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Globase Guatemala: Outside-of-the-Box Process Improvement

May 19, 2014

Global Business and Social Enterprise Program (Globase), offered in the full-time MBA program, offers a unique opportunity to learn in the classroom and immediately apply these techniques to entrepreneurial businesses and nonprofit organizations in emerging economies. Organizations participating in Globase are based in Latin America, Africa, and India.

Students are assigned to projects based on their preferences.  They talk with the organizations about the project, learn about the issues the organization faces, and develop some initial recommendations.

Photo of materials at towel factory

The Globase Guatemala course is led by clinical associate professor Alex Lopes from the Department of Operations and Decisions Technology (ODT) , who supervises all projects. Other faculty in ODT teach classes in Globase to support students. As students move through the project development phase, these faculty open their offices to questions and help fit the right tool to the problems.

The highlight of the course is a visit to the organization in its home country. Students present their initial recommendation, and learn more about the organization to update the recommendations.  They finish the project proposal after returning from the trip and send it to the organization.

Amy Mueller, Edward Drakhlis, and Amanda Abbey were a part of the team assigned to Cantel, a high-quality textile company in Guatemala. Cantel opened in 1874 but filed for bankruptcy in 2008.  New investors, “who remembered wearing Cantel cloth diapers as children,” according to Mueller, rescued the company which reopened in 2009.

Photo of towels being woven inside factory

Now supplying Hilton Hotels with ten percent of their towels, changes in Cantel needed to be made.  Cantel oversees all of the steps in making a towel, which is one of the quality selling points.  Unfortunately, the manufacturing facility is a massive compound of machines and inefficiencies.

The team knew a synopsis of the company and the issues prior to visiting, but “everything changes when you’re really talking with them,” said Mueller.

How to Begin

The team began communicating with the company during the second week of the semester, and immediately came the question of where to start.  

Cantel’s suggestions for the project were internal analysis and operational improvements, and their position in the market.  Narrowing the particulars of these suggestions proved difficult.  Originally, what looked like a Human Resources issue, quickly became an operations project.  

Photo of students inside towel factory

“They tell you the first week of class, ‘They will probably tell you this is the problem and it probably is not the problem.’ But it is hard when someone is telling you this is our problem to not say, ‘Okay let’s fix it.’  Trying not to take everything as face-value and try to get into the situation,” said Abbey. “We went through 3 different stages of what we thought the problem was.”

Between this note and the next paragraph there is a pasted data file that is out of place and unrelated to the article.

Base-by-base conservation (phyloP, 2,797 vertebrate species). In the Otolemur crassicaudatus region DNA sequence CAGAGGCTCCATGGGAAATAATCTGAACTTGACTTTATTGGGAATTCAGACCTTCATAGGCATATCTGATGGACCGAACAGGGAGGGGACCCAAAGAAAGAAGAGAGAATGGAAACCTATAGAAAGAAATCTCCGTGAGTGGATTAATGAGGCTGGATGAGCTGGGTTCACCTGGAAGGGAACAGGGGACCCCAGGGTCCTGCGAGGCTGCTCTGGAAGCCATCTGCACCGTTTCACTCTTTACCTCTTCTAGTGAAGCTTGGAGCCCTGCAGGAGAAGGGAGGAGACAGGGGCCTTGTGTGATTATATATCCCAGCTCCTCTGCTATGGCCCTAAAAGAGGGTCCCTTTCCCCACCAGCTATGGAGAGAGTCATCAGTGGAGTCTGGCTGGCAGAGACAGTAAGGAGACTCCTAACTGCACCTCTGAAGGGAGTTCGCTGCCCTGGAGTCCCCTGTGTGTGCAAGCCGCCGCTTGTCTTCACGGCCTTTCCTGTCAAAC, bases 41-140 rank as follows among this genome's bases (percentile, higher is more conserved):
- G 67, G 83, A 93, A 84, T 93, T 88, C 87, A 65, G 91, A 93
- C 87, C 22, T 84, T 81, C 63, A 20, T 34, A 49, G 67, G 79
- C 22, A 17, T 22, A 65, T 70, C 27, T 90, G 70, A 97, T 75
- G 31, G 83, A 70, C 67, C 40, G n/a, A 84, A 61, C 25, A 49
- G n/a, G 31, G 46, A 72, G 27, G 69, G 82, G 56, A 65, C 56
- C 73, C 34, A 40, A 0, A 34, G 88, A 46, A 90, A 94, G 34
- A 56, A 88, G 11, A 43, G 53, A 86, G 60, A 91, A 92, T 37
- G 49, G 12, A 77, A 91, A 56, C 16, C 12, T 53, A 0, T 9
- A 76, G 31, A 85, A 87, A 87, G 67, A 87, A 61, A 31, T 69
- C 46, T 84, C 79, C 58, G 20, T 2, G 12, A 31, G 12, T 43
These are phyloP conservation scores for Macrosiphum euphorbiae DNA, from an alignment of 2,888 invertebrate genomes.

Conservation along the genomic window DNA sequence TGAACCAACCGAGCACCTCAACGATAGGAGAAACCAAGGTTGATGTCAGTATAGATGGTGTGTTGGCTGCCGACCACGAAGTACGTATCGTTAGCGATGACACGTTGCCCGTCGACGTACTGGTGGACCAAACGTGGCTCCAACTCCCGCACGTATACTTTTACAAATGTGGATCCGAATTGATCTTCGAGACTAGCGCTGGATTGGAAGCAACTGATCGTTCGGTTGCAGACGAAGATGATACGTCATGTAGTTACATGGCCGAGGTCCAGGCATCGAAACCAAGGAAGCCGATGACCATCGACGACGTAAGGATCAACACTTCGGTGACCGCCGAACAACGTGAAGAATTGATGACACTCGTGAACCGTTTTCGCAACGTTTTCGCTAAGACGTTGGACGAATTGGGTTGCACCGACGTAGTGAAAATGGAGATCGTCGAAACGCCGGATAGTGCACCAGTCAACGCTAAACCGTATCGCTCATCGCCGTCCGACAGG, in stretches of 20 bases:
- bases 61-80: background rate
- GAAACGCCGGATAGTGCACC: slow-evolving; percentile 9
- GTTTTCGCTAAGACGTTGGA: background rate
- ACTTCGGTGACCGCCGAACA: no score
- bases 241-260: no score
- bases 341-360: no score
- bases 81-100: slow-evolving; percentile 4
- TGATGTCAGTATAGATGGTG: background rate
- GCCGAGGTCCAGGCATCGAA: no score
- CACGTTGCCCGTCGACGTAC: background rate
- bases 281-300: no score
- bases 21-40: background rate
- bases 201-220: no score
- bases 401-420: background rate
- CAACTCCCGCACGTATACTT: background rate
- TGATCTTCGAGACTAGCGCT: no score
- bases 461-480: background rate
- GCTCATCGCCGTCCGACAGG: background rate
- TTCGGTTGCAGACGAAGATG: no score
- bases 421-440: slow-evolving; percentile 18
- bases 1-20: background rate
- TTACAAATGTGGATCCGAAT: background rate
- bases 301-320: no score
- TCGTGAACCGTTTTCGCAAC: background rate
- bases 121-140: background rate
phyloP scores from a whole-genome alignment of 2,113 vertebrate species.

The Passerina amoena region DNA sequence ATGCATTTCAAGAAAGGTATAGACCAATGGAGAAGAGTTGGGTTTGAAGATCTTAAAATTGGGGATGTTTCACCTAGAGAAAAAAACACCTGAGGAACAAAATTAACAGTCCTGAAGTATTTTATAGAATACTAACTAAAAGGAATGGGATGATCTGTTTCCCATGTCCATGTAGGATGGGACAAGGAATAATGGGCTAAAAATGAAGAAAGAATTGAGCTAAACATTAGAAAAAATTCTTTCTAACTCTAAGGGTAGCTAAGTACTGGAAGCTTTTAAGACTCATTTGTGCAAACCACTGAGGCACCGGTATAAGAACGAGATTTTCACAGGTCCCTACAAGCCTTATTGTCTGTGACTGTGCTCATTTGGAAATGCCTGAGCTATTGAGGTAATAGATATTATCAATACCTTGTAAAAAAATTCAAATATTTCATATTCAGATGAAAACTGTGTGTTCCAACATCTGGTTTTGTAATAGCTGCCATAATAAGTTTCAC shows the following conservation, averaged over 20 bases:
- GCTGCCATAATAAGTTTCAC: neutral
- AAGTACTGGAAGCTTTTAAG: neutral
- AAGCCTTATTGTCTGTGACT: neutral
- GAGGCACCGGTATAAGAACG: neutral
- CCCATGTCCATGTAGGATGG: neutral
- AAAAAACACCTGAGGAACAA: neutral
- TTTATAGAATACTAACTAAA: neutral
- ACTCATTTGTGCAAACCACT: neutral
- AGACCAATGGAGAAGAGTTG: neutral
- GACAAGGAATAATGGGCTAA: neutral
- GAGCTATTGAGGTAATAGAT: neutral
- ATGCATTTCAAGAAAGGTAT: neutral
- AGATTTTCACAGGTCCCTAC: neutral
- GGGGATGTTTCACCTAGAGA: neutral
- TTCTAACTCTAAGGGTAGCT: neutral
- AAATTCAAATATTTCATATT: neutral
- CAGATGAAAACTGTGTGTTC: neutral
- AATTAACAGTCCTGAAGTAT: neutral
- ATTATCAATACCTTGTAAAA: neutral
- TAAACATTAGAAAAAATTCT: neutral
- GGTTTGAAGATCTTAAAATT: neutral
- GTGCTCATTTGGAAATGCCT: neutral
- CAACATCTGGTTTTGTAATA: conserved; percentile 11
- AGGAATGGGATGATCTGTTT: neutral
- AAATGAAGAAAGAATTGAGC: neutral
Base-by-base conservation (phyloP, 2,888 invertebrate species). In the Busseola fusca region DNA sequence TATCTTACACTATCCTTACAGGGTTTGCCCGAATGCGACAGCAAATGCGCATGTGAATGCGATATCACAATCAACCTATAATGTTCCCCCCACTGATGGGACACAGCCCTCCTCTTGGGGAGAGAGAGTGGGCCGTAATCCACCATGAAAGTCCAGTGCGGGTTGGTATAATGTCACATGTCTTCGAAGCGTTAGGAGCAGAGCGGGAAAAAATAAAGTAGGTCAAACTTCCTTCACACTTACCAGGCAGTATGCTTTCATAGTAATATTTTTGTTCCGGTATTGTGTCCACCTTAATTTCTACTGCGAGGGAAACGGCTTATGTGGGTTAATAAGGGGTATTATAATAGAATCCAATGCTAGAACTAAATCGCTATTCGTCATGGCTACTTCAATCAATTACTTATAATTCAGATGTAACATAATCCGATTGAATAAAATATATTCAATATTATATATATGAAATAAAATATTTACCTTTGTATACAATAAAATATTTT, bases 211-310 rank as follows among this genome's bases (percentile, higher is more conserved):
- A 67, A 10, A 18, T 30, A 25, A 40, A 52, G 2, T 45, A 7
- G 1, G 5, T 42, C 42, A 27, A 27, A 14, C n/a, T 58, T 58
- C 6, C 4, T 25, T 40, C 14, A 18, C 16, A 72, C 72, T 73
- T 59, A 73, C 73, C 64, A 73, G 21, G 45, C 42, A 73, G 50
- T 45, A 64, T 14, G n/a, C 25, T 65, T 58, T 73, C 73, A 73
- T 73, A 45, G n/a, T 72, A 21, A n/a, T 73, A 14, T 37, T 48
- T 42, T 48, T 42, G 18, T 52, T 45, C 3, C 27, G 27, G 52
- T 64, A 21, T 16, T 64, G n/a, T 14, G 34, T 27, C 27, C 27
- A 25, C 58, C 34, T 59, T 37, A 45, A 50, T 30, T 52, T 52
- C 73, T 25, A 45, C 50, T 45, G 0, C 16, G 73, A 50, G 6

Group members contacted faculty in ODT to guide the project. Clinical Professor Carl Briggs taught in the Globase course, and Associate Professor Kyle Cattani taught MBA Core courses.  Both advised the team on how to approach Cantel’s complex issues.

The Globase team chose to analyze Cantel’s production efficiency.  

“They are plagued by old machines that breakdown often, a long production process and numerous issues dealing with low employee morale, communication issues between departments within the plant and lack of measurement of production metrics and maintenance orders,” said Mueller.

Photo of students outside towel factory

In addition to these issues, Cantel deals with power outages.  Last year, the plant did not have power for 156 days. Most of the issues could be solved by purchasing new machines and generators, but Cantel does not have the resources to invest in these.  

“The most challenging part was that things we learned in class weren’t feasible given our time constraint and our knowledge of the factory,” said Abbey.

Operational Solutions in a restrictive environment

Focusing on what the students could solve meant ignoring many of the solutions that are outside of Cantel’s budget—in particular, purchasing new machines and back-up generators.  Some parts for machines were created by hand, wood and metal, because the certain parts of the machines are no longer mass produced.

The Globase team conducted interviews and analyzed data given by Cantel. The team offered four solutions to decrease the cycle time: engaging employees, information sharing, standardizing communication, and tracking metrics.  These solutions emphasized preventative actions that can be taken by the company.  

Solutions were communicated before the team visited Guatemala, and when they arrived, the Cantel managers presented for 2 hours on how they implemented the team’s initial recommendations.

Mueller observed, “Management was excited with our ideas and what we were proposing and thought that the ideas were things they had not tried, and were doable items that they felt would truly make a difference for their company. The client was great, they were generous, positive and really wanted to make positive change and impact on their company which was encouraging to see and work with.”